Jeff Cornwall brought Us a very good article, but it is consistent with every Recession, all because Small Business deals with the same defects continually in their operation. Be sure to read the Wall Street Journal article it links with, as it is equally accurate. Students should have an outline of Why bankers fear extension of Credit to Small Business within recessions. The most primary problem, of course, is the sharp curtailment of Customers for Small Business under recessionary conditions. Bankers have to estimate that Small Business will do no more than pay the interest on the debt, if that, for the first 3 years of the loan. The second element consists of the fact that most Small Business remain Speciality markets, whose Owners have relatively little experience in alternate Production. Their Product lines are limited in both scope and number, and have little chance of real expansion through lack of experienced labor and relatively set rates of Production. There are real detractions from any process of conglomeration with others, due to personal animosities and legal restrictions which must be met by law upon enlargement of the firm. The most probable telling point, though, remains the realistic factor than to increase Production within these small firms, there will have to be an increased capitalization of the enterprise, so that the lenders will have to assume greater Risk.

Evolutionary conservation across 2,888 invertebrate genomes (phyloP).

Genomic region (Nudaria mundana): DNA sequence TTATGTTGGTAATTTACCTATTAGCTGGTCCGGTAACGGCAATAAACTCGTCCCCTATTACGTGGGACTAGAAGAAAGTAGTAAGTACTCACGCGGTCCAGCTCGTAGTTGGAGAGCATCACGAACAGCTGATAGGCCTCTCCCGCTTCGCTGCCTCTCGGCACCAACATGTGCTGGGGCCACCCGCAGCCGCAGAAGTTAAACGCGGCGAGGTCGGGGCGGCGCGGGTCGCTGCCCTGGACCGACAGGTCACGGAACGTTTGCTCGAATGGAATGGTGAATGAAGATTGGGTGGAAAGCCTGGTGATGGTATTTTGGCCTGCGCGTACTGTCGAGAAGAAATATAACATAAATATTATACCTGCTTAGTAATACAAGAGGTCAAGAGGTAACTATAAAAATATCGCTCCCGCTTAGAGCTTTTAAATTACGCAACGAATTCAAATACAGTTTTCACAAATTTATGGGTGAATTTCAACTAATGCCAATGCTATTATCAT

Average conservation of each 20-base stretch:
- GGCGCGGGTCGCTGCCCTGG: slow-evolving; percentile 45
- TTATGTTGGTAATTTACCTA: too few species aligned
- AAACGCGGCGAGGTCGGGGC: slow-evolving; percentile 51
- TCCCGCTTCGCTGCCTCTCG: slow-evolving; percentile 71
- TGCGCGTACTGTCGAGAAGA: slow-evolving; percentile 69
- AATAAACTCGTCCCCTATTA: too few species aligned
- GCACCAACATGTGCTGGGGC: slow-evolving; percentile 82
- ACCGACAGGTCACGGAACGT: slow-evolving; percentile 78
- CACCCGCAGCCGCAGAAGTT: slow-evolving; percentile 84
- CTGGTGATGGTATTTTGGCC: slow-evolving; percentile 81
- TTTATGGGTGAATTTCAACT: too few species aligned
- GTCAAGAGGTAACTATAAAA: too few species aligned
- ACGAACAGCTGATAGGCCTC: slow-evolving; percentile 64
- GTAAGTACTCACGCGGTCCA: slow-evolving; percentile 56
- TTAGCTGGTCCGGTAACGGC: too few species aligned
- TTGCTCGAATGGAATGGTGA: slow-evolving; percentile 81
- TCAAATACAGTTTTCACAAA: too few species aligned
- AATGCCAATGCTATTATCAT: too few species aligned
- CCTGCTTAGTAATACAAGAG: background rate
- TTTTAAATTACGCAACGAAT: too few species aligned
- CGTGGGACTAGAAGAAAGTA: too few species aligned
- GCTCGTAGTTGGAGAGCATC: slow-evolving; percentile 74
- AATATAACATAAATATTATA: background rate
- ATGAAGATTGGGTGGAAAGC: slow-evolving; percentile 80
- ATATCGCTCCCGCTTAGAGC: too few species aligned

Calculated Risk gives a good Post, if Students want to study hard. I would advise some Thought be expended on this thing. The basic idea which should be taken from the material states that Employment is currently very stable, and already adjusted for the current level of Production. Fear of Job loss is growing in the labor market, as evidenced by the decline of voluntary Quits in comparison to Fires. The drop of new Hires to the level of Fires means that Business has already dropped to basic employment levels, and such Business decision does not bode well for future employment. It is actually Time for a new Product creation of the magnitude of Windows Software, to turn around the disparity between labor needs and labor supply. An actual new Turn in Production must be made, and I doubt that such a fundamental shift can be found in short order.
I will finish with presentation of this article. What can I say about this thing, when I know so little about the Japanese economy. I should at least state that Japan has an Export-driven economy, where is had to hold down Wages and reduce Transportation Costs; it did not, and therefore, less-organized but more competitive economies successfully vied for Product provision. Japanese monetary policy became side-lined, as is the current American monetary policy, because of Private Sector decisions to avoid bank loans in favor of new financial instruments and Savings; monetary policy became only a nuisance which could be avoided. The Japanese Government finds ever decreasing Voice before both it’s Corporations, and it’s Citizens. The real venue left is for sharp taxation to drain both these elements of their Cash reserves. It is as unlikely as in the United States, with no major political figure to propel Change. The real problem is the same as the American: You cannot get people to act in a responsible manner, until they actually feel like they are in a Recession; something the Welfare conditions of both Countries preclude. lgl